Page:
Children in pandemic: Upended lives brew mental health crisis

Students across the world are suffering collateral damage from the COVID-19 pandemic. The continuing uncertainty, the prolonged incarceration at home and interrupted academic progress, the financial setbacks and diminishing career prospects, have left them prey to unprecedented levels of anxiety and depression.

Keeping children at home, physically cut off from their friends, has been tough on parents. Even now, many of them are reluctant to allow kids out of the house lest they fail to take basic precautions or engage in contact sports. Online access offers some relief but prolonged isolation makes children lethargic and irritable and they begin to act out. Close proximity to the same people, day in and day out, creates its own mental stresses.

In the midst of all the uncertainty, the CBSE's decision to cancel board examinations for classes 10 and 12 came as a relief. The situation in colleges varies, with some cancelling and others deferring final year examinations. While entrance tests like JEE and NEET are scheduled to be held in September, students are unsure whether the dates will hold, because they have already been postponed several times. Studying the same thing over and over again can be monotonous and frustrating, but the aspirants have no choice. And although the university admission process has kicked off, it is still not clear when schools and colleges will reopen.

For young people at a critical stage in their lives, preparing to leave college and move into jobs, the pressure is tremendous. With the contraction of the economy, they are unsure of whether they will be able to find employment, even at lower salaries. Some who had already received offers have found them withdrawn as a result of the employer having to scale down. Hiring is at its lowest in 15 years and top talent is going cheap.

The lakhs of Indian students who are planning to or are already studying abroad find themselves in limbo. The US proposal to repatriate international students in universities that are conducting online classes, adds further stress. Having paid through the nose for tuition, travel and accommodation, students and parents are understandably feeling let down. After all, no international student wants to pay tens of thousands of dollars in tuition fees for online classes.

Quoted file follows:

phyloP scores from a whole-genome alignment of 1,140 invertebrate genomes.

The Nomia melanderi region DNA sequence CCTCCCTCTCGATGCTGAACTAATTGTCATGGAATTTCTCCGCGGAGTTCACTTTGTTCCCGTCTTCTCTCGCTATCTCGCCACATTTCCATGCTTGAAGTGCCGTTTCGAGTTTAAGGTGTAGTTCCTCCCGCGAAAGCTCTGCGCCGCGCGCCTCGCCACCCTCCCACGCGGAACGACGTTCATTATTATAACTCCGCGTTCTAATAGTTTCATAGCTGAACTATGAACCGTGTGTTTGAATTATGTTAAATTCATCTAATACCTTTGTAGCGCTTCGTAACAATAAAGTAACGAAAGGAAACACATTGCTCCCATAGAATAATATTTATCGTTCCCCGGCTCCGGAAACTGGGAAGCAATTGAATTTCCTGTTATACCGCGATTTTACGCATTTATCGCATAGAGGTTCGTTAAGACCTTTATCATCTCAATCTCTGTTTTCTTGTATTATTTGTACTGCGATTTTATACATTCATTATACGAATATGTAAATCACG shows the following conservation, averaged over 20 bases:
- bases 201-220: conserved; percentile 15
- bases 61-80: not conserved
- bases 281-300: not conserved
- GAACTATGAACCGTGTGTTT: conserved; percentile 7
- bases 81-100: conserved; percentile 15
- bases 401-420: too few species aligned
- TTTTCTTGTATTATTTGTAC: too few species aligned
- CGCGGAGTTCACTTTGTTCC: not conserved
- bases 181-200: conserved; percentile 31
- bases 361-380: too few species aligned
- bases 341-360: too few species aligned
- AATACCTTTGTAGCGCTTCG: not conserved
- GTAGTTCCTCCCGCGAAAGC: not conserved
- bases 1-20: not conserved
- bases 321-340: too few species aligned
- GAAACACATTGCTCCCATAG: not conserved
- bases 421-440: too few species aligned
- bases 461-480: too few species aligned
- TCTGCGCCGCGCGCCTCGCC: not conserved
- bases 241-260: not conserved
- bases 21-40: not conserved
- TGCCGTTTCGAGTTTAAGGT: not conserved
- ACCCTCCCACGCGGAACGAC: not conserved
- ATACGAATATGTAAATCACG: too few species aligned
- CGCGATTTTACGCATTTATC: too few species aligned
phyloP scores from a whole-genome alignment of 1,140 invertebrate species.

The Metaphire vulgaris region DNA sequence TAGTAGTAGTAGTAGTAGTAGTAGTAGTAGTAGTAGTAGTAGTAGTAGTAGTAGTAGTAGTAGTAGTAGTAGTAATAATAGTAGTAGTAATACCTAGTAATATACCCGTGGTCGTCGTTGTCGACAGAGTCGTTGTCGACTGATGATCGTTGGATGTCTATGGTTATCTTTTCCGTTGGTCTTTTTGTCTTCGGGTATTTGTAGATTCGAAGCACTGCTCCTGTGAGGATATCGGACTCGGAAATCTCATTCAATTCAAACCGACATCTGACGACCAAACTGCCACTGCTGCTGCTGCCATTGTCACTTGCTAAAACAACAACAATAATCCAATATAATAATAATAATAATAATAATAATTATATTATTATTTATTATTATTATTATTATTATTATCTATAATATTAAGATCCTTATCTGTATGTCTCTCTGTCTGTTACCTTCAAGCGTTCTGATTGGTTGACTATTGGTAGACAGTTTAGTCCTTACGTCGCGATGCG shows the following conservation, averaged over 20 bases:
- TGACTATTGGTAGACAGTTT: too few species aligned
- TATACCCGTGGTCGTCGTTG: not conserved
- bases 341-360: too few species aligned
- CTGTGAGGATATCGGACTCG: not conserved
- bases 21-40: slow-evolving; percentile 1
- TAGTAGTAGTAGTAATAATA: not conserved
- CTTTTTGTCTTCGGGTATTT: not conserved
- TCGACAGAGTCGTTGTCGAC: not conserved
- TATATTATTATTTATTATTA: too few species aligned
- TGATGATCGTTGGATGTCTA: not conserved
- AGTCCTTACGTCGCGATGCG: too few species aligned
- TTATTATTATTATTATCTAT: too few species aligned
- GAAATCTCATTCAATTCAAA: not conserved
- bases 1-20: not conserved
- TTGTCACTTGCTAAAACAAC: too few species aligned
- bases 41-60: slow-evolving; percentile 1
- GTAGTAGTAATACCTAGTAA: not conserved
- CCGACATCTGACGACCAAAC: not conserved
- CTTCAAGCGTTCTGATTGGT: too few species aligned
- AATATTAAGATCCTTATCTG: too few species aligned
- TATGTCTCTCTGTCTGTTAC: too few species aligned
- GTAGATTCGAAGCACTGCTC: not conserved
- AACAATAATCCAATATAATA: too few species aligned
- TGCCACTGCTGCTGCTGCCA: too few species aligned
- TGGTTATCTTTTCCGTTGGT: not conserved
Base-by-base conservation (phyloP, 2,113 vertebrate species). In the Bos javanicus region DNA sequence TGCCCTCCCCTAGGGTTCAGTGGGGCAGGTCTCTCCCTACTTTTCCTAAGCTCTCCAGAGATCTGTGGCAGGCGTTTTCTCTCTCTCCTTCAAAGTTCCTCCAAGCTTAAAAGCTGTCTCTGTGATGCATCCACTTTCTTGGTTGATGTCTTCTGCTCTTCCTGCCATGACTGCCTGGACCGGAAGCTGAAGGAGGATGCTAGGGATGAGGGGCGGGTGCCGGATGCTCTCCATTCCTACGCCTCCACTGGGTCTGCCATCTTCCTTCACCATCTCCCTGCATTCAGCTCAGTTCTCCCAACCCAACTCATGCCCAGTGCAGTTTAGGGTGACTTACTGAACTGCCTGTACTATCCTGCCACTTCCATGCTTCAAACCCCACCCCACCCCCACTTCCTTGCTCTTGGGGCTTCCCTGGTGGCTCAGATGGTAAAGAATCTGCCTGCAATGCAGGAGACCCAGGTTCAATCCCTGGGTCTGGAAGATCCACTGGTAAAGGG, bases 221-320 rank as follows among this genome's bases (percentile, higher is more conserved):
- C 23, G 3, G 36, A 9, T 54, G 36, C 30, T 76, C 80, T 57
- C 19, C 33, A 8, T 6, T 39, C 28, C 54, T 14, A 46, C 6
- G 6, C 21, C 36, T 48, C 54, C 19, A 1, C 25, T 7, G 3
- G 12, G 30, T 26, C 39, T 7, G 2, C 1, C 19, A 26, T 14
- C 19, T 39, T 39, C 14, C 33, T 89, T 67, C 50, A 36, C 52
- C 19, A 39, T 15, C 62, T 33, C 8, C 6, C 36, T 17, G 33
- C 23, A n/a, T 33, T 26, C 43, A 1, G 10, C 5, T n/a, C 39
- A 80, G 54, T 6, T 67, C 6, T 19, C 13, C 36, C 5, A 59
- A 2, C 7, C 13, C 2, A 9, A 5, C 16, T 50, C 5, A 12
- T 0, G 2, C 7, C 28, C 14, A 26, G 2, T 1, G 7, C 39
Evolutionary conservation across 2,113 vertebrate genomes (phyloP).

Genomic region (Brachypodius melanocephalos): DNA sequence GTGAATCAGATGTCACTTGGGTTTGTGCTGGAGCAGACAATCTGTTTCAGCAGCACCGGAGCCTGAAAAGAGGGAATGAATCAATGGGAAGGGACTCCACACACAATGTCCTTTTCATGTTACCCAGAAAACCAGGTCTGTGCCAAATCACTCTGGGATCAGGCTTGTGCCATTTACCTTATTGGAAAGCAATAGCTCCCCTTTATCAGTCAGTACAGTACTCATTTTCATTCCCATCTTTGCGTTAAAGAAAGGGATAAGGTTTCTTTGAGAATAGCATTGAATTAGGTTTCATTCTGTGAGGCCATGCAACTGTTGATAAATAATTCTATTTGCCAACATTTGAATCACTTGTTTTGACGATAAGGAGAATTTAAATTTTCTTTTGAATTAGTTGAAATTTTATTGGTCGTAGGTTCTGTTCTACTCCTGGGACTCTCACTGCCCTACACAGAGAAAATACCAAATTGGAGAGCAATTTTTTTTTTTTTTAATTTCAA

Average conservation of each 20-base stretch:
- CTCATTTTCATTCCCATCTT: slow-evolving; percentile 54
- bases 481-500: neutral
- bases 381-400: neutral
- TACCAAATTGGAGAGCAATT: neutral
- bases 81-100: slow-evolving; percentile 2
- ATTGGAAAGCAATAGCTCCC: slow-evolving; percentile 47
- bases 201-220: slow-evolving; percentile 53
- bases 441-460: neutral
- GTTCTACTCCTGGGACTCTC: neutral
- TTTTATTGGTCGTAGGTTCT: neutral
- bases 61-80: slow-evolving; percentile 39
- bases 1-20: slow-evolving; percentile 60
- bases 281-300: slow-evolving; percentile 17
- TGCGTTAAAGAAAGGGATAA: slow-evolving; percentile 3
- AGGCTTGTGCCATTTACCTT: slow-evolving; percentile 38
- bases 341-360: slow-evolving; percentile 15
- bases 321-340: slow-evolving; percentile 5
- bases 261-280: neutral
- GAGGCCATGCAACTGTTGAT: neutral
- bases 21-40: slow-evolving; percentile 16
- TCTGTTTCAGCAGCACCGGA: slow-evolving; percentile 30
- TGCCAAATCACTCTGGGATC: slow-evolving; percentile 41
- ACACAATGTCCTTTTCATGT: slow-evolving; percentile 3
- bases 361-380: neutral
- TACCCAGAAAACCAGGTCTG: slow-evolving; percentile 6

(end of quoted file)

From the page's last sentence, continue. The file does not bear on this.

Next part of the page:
Only in recent days have countries like the UK, Canada and Australia eased travel restrictions. Students headed to the EU or the US, however, are still unsure of what the future holds. There is no clear indication of when international flights, visa issuance or in-person classes will resume. Those who are already abroad are equally anxious. A study in the Netherlands among international students found strong correlations between anxiety, loneliness and COVID-19-related stress.

Young people have been brought face-to-face with the unpredictability of the world and their own helplessness vis-à-vis force majeure. Just when they were preparing to reap the benefits of years of hard work and dedicated study, forces beyond their control are threatening to disrupt their future. They may feel they have no control over anything, not even their immediate environment. A sense of what psychologists call “learned helplessness” – a reluctance to make an effort to change their situation, even when opportunities arise – sets in.

It is important for parents to nudge their children towards activities that let them regain a sense of control – something as simple as household chores, painting, doing a science project or cooking and baking. For younger children, structure is vital. A schedule of activities makes them feel safe and secure, particularly if parents make it a point not to communicate their own anxieties to the children.

Adolescents are harder to manage, because they are at a stage in their lives when peer groups exercise considerable influence over their development. Closure of campuses has forced many college students to relocate, leaving them bereft of a sense of belonging. The absence of everyday activities and loss of socialisation leads to loneliness and the uncertainty over career and income compounds their anxieties, triggering insomnia, eating disorders and behavioural problems, including hostility. In addition, many young people oscillate between hypochondria — a fear that any cough or sniffle, may be a sign of COVID-19 — and bravado, a conviction that they are immune.

While distance learning may sound like an easy way out of the COVID-19 conundrum, the brewing mental health crisis among young people makes it clear that the sooner regular education is resumed, the better. Institutions can make and implement their own set of safety protocols, but they must open their doors.

The writer is a senior journalist with 35 years of experience in working with major newspapers and magazines. She is now an independent writer and author.

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